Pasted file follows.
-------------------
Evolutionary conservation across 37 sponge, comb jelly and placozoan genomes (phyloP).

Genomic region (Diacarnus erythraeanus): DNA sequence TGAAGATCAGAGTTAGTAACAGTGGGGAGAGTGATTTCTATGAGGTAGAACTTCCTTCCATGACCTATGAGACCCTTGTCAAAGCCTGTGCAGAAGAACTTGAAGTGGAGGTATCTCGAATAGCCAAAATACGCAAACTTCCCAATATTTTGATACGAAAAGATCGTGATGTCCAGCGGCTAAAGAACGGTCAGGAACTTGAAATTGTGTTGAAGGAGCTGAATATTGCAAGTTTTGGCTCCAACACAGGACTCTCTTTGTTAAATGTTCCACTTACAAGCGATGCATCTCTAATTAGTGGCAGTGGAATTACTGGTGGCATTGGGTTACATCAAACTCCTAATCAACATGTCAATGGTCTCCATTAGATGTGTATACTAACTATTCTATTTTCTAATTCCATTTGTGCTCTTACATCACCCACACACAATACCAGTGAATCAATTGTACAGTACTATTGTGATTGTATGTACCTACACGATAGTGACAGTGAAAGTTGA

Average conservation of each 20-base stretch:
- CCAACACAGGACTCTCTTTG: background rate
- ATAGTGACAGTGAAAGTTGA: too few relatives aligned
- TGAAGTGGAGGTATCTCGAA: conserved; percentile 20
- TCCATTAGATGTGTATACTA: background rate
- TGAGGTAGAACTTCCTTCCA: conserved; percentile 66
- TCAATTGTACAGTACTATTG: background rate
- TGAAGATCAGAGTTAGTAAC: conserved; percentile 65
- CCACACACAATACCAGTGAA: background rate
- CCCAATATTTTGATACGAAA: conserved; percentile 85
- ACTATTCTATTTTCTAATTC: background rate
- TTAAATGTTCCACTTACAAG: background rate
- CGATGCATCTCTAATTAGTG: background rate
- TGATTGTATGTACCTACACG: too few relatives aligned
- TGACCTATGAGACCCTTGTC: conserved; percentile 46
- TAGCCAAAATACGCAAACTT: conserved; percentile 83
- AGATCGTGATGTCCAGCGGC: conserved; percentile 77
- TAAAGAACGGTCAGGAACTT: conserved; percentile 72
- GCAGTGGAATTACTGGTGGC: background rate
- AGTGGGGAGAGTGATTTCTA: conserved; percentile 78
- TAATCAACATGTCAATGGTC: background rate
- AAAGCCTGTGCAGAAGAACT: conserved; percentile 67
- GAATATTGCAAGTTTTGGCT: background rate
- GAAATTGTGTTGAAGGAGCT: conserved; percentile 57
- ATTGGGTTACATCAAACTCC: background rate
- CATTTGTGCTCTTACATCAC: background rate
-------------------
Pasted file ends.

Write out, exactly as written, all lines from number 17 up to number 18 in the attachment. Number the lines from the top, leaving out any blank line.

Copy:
- TGACCTATGAGACCCTTGTC: conserved; percentile 46
- TAGCCAAAATACGCAAACTT: conserved; percentile 83